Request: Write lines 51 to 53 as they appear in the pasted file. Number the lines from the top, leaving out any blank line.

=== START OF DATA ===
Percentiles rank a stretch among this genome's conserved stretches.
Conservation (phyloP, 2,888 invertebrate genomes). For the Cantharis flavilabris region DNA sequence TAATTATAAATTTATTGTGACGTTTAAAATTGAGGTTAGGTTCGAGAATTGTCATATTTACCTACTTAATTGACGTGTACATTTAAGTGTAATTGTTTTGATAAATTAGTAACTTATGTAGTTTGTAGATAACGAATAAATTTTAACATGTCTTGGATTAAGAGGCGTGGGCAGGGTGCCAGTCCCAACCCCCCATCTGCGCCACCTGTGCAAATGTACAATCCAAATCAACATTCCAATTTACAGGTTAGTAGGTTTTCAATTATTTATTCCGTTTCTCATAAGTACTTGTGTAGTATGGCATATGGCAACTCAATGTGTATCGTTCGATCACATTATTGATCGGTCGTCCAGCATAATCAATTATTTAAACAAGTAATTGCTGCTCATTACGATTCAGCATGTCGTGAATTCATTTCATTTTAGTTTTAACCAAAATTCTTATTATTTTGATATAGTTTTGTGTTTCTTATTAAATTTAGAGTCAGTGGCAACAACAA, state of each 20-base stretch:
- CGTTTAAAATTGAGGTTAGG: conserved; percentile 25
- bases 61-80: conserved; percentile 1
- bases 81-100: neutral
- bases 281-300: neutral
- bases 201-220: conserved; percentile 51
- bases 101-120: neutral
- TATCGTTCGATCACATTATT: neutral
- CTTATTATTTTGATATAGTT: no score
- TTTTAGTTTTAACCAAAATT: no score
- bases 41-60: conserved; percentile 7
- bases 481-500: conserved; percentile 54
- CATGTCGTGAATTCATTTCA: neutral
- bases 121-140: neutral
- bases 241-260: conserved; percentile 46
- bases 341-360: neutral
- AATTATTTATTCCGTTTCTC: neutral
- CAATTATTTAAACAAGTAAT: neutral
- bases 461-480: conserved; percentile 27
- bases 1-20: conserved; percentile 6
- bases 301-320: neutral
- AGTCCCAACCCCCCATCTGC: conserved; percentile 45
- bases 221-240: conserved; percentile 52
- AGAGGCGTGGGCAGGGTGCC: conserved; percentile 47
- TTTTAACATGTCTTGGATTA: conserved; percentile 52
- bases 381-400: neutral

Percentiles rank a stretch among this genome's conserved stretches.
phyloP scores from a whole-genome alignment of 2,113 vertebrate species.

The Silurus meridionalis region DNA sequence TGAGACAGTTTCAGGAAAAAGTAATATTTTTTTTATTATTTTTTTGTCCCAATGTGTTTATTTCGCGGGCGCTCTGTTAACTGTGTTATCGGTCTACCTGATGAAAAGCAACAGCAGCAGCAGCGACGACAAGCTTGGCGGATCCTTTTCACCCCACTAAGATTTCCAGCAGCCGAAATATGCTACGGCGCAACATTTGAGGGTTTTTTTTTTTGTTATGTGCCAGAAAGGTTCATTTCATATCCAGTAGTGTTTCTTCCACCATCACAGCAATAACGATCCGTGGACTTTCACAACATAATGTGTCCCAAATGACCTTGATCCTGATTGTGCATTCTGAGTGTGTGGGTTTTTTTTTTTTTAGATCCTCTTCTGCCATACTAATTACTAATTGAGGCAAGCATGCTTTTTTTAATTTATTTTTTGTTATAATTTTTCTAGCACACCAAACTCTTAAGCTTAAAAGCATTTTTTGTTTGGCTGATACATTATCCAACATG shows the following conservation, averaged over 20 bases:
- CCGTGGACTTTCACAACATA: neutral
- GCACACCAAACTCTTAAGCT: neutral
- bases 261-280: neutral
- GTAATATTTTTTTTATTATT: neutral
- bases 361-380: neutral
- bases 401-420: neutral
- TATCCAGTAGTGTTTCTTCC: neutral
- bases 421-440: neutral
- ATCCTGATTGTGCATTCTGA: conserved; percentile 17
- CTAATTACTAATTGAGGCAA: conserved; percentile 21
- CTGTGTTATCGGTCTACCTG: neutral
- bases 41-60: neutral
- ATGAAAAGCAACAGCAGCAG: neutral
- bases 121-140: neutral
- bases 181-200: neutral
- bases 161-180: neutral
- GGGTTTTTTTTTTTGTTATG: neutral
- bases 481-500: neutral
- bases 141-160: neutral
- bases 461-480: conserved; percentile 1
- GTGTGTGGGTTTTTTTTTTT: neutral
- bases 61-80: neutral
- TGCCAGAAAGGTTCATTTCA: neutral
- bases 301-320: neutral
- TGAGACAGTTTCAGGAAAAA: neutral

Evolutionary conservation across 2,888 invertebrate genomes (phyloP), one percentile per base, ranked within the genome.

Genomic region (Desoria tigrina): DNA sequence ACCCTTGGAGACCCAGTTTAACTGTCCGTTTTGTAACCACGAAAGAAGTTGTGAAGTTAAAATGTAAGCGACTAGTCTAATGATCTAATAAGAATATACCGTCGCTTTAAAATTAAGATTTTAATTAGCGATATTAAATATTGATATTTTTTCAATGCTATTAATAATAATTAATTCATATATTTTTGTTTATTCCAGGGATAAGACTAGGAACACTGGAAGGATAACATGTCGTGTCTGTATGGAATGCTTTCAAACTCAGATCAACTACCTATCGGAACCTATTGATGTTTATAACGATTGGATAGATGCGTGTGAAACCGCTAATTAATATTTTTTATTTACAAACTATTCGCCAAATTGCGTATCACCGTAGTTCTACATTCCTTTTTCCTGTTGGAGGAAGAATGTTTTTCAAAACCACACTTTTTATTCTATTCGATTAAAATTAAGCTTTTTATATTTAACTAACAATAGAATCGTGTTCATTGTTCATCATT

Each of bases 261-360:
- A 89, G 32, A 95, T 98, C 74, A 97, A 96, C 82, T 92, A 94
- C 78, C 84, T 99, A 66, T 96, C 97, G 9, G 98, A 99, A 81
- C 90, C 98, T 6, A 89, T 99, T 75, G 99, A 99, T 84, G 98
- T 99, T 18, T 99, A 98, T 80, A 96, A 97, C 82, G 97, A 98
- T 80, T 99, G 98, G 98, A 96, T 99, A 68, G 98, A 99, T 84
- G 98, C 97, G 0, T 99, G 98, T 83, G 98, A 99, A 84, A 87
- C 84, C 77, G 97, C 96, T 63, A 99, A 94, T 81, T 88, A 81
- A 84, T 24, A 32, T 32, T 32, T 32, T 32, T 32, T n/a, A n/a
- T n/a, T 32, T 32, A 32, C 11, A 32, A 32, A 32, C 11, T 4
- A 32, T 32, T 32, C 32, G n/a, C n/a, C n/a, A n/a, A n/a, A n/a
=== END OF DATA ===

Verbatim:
- GTGTGTGGGTTTTTTTTTTT: neutral
- bases 61-80: neutral
- TGCCAGAAAGGTTCATTTCA: neutral